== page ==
The flow of water from Barrier Lake into this part of the river is remotely controlled by TransAlta who usually post the release times and flow rates so that the water flowing through the Widow Maker at any given time is predictable.  When we arrived the water level was low and instead of swift flowing rapids we looked out over a quiet pool. A couple of fishermen soon arrived and we watched as they flicked their lines over the pool, trying to entice a trout to their flies. (Tempting Brenda?)

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Within 20 minutes the scene had changed completely.  Water flowed down the river and over the rocks into the pool, forming the well known Widow Maker rapid and turning the quiet fishing pool into a swirling mass of water.  The fishermen wisely moved out and the canoeists started to arrive, entertaining us with their expertise and their many Eskimo or kayak rolls as they attempted to master the rapids.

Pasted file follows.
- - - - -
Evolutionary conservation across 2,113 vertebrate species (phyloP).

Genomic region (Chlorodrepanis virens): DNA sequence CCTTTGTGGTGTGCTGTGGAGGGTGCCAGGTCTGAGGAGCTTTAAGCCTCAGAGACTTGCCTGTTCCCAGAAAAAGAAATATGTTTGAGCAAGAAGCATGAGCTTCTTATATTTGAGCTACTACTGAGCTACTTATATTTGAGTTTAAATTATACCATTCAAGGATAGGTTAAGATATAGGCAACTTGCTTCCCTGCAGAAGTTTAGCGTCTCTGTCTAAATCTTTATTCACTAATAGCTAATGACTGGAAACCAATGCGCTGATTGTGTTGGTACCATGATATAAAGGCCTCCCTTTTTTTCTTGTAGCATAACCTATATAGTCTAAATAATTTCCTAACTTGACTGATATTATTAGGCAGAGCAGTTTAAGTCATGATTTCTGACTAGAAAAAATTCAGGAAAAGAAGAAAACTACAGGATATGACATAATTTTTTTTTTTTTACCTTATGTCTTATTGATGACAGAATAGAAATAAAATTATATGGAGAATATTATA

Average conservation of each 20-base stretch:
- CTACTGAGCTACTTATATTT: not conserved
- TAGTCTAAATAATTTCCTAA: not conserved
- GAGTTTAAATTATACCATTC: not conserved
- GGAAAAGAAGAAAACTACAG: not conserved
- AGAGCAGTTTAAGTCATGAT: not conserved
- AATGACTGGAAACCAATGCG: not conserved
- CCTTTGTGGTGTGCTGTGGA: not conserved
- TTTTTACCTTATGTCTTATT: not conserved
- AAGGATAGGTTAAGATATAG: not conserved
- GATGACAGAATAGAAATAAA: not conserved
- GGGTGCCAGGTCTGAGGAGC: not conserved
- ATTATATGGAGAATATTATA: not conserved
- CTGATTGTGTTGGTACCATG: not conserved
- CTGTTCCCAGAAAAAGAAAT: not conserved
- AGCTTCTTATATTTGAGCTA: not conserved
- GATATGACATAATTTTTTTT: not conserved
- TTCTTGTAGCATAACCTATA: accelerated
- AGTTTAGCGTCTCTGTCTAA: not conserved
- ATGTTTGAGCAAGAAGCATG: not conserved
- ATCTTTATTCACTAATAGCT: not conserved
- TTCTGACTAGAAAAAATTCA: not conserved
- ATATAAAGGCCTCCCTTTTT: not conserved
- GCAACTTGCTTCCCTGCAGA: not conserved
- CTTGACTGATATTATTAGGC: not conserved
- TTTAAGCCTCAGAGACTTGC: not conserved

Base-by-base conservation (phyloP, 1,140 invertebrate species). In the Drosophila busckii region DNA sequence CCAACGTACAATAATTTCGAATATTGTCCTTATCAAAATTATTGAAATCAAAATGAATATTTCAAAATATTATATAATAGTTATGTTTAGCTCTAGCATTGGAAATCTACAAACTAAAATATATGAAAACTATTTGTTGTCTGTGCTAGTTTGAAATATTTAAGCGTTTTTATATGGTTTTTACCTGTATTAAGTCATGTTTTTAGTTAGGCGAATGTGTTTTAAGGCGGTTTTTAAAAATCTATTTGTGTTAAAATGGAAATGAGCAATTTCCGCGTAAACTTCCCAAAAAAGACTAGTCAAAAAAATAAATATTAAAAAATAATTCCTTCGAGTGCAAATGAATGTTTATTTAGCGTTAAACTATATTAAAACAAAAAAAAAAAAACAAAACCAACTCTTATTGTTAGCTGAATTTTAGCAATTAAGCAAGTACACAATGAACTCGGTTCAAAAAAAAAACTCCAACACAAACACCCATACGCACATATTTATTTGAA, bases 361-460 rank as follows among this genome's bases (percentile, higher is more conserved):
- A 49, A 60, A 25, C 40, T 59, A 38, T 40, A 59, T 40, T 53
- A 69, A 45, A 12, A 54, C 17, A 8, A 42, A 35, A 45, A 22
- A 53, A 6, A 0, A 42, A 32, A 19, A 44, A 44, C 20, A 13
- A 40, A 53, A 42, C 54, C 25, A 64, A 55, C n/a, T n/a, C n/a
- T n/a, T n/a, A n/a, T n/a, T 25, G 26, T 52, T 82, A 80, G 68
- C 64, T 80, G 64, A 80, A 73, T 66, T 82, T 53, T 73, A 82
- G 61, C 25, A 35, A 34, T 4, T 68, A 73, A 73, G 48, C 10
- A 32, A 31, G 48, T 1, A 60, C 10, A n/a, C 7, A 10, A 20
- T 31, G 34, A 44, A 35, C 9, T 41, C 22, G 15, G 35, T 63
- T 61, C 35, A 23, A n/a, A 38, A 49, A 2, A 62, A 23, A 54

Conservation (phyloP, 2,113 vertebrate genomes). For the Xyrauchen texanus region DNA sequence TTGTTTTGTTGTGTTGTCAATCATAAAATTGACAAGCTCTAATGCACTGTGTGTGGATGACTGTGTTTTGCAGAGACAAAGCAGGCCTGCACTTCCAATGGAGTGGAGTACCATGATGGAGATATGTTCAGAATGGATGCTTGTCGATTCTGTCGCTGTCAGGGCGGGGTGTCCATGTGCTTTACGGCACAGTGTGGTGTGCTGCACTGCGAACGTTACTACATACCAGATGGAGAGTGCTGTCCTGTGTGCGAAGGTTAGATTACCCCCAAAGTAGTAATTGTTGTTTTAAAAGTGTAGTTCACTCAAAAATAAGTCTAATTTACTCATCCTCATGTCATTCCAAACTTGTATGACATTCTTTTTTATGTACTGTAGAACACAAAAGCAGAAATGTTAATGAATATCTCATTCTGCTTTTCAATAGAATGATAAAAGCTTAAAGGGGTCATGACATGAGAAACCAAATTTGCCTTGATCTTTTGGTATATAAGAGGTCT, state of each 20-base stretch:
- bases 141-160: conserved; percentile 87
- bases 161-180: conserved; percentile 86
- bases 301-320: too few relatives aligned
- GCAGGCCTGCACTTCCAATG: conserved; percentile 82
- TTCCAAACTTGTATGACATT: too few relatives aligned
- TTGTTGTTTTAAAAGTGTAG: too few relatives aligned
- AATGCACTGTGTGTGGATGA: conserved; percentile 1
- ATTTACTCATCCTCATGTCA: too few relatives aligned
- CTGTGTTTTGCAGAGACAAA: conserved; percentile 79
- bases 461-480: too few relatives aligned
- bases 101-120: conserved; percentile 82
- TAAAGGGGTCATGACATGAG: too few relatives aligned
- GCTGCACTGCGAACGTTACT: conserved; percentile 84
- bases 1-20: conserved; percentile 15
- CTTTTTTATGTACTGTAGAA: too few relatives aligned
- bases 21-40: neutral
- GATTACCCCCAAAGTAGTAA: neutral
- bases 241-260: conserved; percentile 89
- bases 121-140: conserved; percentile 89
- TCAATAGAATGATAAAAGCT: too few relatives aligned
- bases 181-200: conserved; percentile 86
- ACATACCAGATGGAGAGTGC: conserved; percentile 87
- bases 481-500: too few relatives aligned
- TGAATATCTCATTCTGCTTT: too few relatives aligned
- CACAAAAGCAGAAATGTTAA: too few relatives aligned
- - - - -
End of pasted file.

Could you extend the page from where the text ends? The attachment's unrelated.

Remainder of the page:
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Later I took a short stroll along the pathway which followed the banks of the river to get another perspective of it.  In the quiet under the trees alongside the water I was struck anew by the beauty of this country and how blessed we are to be able to live here.

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A lovely afternoon spent in good company and in beautiful surroundings.

October 18, 2015 Posted by | Travels | , , , | Leave a comment

Saskatoon revisited